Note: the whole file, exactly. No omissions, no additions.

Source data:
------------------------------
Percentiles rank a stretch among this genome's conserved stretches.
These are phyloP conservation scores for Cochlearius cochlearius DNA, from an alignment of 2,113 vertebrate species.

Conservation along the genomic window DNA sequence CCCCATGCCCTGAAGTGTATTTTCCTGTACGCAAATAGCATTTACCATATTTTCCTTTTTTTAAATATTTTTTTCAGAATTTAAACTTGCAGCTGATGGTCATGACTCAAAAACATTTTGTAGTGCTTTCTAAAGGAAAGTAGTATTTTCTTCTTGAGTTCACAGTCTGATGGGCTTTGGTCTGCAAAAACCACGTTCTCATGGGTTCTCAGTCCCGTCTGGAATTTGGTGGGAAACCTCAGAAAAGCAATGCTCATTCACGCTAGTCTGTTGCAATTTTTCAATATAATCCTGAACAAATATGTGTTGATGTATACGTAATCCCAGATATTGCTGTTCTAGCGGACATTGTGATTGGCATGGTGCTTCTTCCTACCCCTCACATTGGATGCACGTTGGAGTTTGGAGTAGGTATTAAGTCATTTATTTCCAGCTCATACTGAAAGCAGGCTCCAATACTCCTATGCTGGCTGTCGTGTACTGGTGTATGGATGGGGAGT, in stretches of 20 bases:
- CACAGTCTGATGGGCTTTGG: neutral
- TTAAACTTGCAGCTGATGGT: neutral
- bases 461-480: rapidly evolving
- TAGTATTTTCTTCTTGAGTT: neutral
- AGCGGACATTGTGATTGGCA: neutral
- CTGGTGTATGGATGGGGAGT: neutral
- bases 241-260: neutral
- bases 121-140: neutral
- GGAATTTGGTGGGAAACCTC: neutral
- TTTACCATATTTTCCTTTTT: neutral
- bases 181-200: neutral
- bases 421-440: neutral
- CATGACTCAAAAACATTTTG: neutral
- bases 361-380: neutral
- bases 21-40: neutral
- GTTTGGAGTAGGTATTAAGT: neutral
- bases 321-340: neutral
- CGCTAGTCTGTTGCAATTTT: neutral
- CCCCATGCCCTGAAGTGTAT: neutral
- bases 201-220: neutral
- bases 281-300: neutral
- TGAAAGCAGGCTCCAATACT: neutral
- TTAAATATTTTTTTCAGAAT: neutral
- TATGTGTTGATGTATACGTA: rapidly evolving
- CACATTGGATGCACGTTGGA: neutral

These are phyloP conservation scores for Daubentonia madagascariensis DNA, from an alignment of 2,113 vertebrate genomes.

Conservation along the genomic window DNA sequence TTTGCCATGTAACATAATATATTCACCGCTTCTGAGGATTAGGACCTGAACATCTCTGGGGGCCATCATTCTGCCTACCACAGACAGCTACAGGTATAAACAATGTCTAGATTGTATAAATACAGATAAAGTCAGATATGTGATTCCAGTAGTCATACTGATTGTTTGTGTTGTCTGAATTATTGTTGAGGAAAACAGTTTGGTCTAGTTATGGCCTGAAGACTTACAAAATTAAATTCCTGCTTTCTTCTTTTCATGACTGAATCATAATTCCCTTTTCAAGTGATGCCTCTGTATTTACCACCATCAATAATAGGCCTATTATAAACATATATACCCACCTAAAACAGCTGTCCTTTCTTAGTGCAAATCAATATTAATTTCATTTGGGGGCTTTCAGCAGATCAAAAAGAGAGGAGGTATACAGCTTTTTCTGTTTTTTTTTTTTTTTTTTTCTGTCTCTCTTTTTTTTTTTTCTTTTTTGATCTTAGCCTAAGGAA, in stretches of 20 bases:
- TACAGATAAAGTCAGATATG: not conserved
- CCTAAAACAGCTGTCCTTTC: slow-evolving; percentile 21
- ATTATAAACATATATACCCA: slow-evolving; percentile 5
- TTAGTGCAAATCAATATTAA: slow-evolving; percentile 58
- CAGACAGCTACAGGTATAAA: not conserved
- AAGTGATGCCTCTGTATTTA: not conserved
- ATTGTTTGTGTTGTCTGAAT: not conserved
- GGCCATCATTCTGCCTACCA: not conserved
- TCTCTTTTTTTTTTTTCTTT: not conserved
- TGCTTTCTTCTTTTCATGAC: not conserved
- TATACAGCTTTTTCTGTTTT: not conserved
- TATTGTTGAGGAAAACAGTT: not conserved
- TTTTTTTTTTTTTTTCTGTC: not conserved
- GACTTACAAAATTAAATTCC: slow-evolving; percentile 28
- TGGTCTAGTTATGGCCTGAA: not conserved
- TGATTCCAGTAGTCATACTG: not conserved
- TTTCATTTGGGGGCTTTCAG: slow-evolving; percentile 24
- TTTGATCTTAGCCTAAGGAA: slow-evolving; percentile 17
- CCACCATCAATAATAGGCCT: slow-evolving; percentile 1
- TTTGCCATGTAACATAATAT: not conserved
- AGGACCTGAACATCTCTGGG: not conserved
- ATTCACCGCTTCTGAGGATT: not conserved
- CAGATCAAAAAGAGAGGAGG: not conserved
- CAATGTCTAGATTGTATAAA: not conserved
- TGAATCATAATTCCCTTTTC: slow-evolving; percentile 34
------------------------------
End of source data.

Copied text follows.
Percentiles rank a stretch among this genome's conserved stretches.
These are phyloP conservation scores for Cochlearius cochlearius DNA, from an alignment of 2,113 vertebrate species.

Conservation along the genomic window DNA sequence CCCCATGCCCTGAAGTGTATTTTCCTGTACGCAAATAGCATTTACCATATTTTCCTTTTTTTAAATATTTTTTTCAGAATTTAAACTTGCAGCTGATGGTCATGACTCAAAAACATTTTGTAGTGCTTTCTAAAGGAAAGTAGTATTTTCTTCTTGAGTTCACAGTCTGATGGGCTTTGGTCTGCAAAAACCACGTTCTCATGGGTTCTCAGTCCCGTCTGGAATTTGGTGGGAAACCTCAGAAAAGCAATGCTCATTCACGCTAGTCTGTTGCAATTTTTCAATATAATCCTGAACAAATATGTGTTGATGTATACGTAATCCCAGATATTGCTGTTCTAGCGGACATTGTGATTGGCATGGTGCTTCTTCCTACCCCTCACATTGGATGCACGTTGGAGTTTGGAGTAGGTATTAAGTCATTTATTTCCAGCTCATACTGAAAGCAGGCTCCAATACTCCTATGCTGGCTGTCGTGTACTGGTGTATGGATGGGGAGT, in stretches of 20 bases:
- CACAGTCTGATGGGCTTTGG: neutral
- TTAAACTTGCAGCTGATGGT: neutral
- bases 461-480: rapidly evolving
- TAGTATTTTCTTCTTGAGTT: neutral
- AGCGGACATTGTGATTGGCA: neutral
- CTGGTGTATGGATGGGGAGT: neutral
- bases 241-260: neutral
- bases 121-140: neutral
- GGAATTTGGTGGGAAACCTC: neutral
- TTTACCATATTTTCCTTTTT: neutral
- bases 181-200: neutral
- bases 421-440: neutral
- CATGACTCAAAAACATTTTG: neutral
- bases 361-380: neutral
- bases 21-40: neutral
- GTTTGGAGTAGGTATTAAGT: neutral
- bases 321-340: neutral
- CGCTAGTCTGTTGCAATTTT: neutral
- CCCCATGCCCTGAAGTGTAT: neutral
- bases 201-220: neutral
- bases 281-300: neutral
- TGAAAGCAGGCTCCAATACT: neutral
- TTAAATATTTTTTTCAGAAT: neutral
- TATGTGTTGATGTATACGTA: rapidly evolving
- CACATTGGATGCACGTTGGA: neutral

These are phyloP conservation scores for Daubentonia madagascariensis DNA, from an alignment of 2,113 vertebrate genomes.

Conservation along the genomic window DNA sequence TTTGCCATGTAACATAATATATTCACCGCTTCTGAGGATTAGGACCTGAACATCTCTGGGGGCCATCATTCTGCCTACCACAGACAGCTACAGGTATAAACAATGTCTAGATTGTATAAATACAGATAAAGTCAGATATGTGATTCCAGTAGTCATACTGATTGTTTGTGTTGTCTGAATTATTGTTGAGGAAAACAGTTTGGTCTAGTTATGGCCTGAAGACTTACAAAATTAAATTCCTGCTTTCTTCTTTTCATGACTGAATCATAATTCCCTTTTCAAGTGATGCCTCTGTATTTACCACCATCAATAATAGGCCTATTATAAACATATATACCCACCTAAAACAGCTGTCCTTTCTTAGTGCAAATCAATATTAATTTCATTTGGGGGCTTTCAGCAGATCAAAAAGAGAGGAGGTATACAGCTTTTTCTGTTTTTTTTTTTTTTTTTTTCTGTCTCTCTTTTTTTTTTTTCTTTTTTGATCTTAGCCTAAGGAA, in stretches of 20 bases:
- TACAGATAAAGTCAGATATG: not conserved
- CCTAAAACAGCTGTCCTTTC: slow-evolving; percentile 21
- ATTATAAACATATATACCCA: slow-evolving; percentile 5
- TTAGTGCAAATCAATATTAA: slow-evolving; percentile 58
- CAGACAGCTACAGGTATAAA: not conserved
- AAGTGATGCCTCTGTATTTA: not conserved
- ATTGTTTGTGTTGTCTGAAT: not conserved
- GGCCATCATTCTGCCTACCA: not conserved
- TCTCTTTTTTTTTTTTCTTT: not conserved
- TGCTTTCTTCTTTTCATGAC: not conserved
- TATACAGCTTTTTCTGTTTT: not conserved
- TATTGTTGAGGAAAACAGTT: not conserved
- TTTTTTTTTTTTTTTCTGTC: not conserved
- GACTTACAAAATTAAATTCC: slow-evolving; percentile 28
- TGGTCTAGTTATGGCCTGAA: not conserved
- TGATTCCAGTAGTCATACTG: not conserved
- TTTCATTTGGGGGCTTTCAG: slow-evolving; percentile 24
- TTTGATCTTAGCCTAAGGAA: slow-evolving; percentile 17
- CCACCATCAATAATAGGCCT: slow-evolving; percentile 1
- TTTGCCATGTAACATAATAT: not conserved
- AGGACCTGAACATCTCTGGG: not conserved
- ATTCACCGCTTCTGAGGATT: not conserved
- CAGATCAAAAAGAGAGGAGG: not conserved
- CAATGTCTAGATTGTATAAA: not conserved
- TGAATCATAATTCCCTTTTC: slow-evolving; percentile 34